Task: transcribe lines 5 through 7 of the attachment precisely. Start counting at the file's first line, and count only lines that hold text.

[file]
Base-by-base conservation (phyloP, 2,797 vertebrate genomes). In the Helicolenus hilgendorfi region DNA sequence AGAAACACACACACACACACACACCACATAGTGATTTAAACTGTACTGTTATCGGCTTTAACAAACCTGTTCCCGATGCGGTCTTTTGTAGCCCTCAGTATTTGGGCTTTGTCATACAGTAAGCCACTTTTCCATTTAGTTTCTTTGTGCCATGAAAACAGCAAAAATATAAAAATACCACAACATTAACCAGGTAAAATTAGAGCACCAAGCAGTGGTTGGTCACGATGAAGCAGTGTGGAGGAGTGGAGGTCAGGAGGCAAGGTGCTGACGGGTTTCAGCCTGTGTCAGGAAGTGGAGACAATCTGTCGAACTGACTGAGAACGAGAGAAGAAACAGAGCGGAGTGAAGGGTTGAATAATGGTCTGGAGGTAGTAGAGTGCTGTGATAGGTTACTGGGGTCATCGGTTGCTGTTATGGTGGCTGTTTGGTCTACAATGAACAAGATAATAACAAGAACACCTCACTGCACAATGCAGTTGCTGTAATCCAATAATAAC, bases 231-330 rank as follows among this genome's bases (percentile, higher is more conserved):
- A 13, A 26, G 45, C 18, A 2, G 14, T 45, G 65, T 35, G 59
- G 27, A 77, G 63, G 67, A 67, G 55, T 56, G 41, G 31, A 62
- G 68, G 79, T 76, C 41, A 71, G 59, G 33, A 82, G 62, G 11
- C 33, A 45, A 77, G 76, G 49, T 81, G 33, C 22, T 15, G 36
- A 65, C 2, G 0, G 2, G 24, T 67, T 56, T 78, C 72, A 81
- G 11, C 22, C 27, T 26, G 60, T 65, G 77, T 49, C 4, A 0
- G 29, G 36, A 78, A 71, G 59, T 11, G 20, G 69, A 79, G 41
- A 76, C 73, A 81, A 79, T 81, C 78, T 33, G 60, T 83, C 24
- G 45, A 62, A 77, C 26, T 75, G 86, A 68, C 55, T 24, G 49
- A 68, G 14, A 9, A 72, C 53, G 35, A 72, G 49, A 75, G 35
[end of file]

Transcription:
- C 33, A 45, A 77, G 76, G 49, T 81, G 33, C 22, T 15, G 36
- A 65, C 2, G 0, G 2, G 24, T 67, T 56, T 78, C 72, A 81
- G 11, C 22, C 27, T 26, G 60, T 65, G 77, T 49, C 4, A 0